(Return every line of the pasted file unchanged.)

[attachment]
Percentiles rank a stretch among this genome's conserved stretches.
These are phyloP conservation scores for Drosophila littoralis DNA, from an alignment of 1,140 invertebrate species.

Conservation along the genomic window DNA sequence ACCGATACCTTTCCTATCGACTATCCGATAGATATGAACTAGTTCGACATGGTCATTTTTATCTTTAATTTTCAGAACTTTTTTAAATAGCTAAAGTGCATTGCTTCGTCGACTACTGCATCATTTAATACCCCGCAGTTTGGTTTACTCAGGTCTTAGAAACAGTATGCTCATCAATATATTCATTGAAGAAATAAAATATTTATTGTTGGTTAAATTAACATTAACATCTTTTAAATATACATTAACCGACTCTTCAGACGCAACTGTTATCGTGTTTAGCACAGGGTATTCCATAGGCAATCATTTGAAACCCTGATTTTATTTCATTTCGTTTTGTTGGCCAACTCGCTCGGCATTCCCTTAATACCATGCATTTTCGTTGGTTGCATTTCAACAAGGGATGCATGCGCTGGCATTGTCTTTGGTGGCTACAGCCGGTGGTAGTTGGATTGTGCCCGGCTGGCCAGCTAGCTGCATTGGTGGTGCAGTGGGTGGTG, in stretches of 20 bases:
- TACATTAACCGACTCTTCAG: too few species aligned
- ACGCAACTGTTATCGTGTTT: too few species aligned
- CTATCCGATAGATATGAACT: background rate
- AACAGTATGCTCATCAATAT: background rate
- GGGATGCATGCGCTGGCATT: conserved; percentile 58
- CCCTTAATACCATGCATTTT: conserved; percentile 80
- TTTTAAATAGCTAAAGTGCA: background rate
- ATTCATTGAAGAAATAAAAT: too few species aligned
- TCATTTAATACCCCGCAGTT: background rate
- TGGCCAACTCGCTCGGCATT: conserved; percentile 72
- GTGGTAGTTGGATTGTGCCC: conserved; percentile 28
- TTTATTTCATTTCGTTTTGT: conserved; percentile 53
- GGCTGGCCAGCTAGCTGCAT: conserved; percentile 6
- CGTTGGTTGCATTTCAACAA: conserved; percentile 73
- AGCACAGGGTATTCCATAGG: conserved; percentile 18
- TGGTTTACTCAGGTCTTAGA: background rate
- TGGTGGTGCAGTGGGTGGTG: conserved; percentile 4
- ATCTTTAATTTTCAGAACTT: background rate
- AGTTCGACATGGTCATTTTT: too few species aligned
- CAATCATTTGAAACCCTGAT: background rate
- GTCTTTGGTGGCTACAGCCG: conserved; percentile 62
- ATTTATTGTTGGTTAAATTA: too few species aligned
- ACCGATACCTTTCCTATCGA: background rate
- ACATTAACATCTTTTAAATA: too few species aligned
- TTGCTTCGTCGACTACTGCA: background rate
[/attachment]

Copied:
Percentiles rank a stretch among this genome's conserved stretches.
These are phyloP conservation scores for Drosophila littoralis DNA, from an alignment of 1,140 invertebrate species.

Conservation along the genomic window DNA sequence ACCGATACCTTTCCTATCGACTATCCGATAGATATGAACTAGTTCGACATGGTCATTTTTATCTTTAATTTTCAGAACTTTTTTAAATAGCTAAAGTGCATTGCTTCGTCGACTACTGCATCATTTAATACCCCGCAGTTTGGTTTACTCAGGTCTTAGAAACAGTATGCTCATCAATATATTCATTGAAGAAATAAAATATTTATTGTTGGTTAAATTAACATTAACATCTTTTAAATATACATTAACCGACTCTTCAGACGCAACTGTTATCGTGTTTAGCACAGGGTATTCCATAGGCAATCATTTGAAACCCTGATTTTATTTCATTTCGTTTTGTTGGCCAACTCGCTCGGCATTCCCTTAATACCATGCATTTTCGTTGGTTGCATTTCAACAAGGGATGCATGCGCTGGCATTGTCTTTGGTGGCTACAGCCGGTGGTAGTTGGATTGTGCCCGGCTGGCCAGCTAGCTGCATTGGTGGTGCAGTGGGTGGTG, in stretches of 20 bases:
- TACATTAACCGACTCTTCAG: too few species aligned
- ACGCAACTGTTATCGTGTTT: too few species aligned
- CTATCCGATAGATATGAACT: background rate
- AACAGTATGCTCATCAATAT: background rate
- GGGATGCATGCGCTGGCATT: conserved; percentile 58
- CCCTTAATACCATGCATTTT: conserved; percentile 80
- TTTTAAATAGCTAAAGTGCA: background rate
- ATTCATTGAAGAAATAAAAT: too few species aligned
- TCATTTAATACCCCGCAGTT: background rate
- TGGCCAACTCGCTCGGCATT: conserved; percentile 72
- GTGGTAGTTGGATTGTGCCC: conserved; percentile 28
- TTTATTTCATTTCGTTTTGT: conserved; percentile 53
- GGCTGGCCAGCTAGCTGCAT: conserved; percentile 6
- CGTTGGTTGCATTTCAACAA: conserved; percentile 73
- AGCACAGGGTATTCCATAGG: conserved; percentile 18
- TGGTTTACTCAGGTCTTAGA: background rate
- TGGTGGTGCAGTGGGTGGTG: conserved; percentile 4
- ATCTTTAATTTTCAGAACTT: background rate
- AGTTCGACATGGTCATTTTT: too few species aligned
- CAATCATTTGAAACCCTGAT: background rate
- GTCTTTGGTGGCTACAGCCG: conserved; percentile 62
- ATTTATTGTTGGTTAAATTA: too few species aligned
- ACCGATACCTTTCCTATCGA: background rate
- ACATTAACATCTTTTAAATA: too few species aligned
- TTGCTTCGTCGACTACTGCA: background rate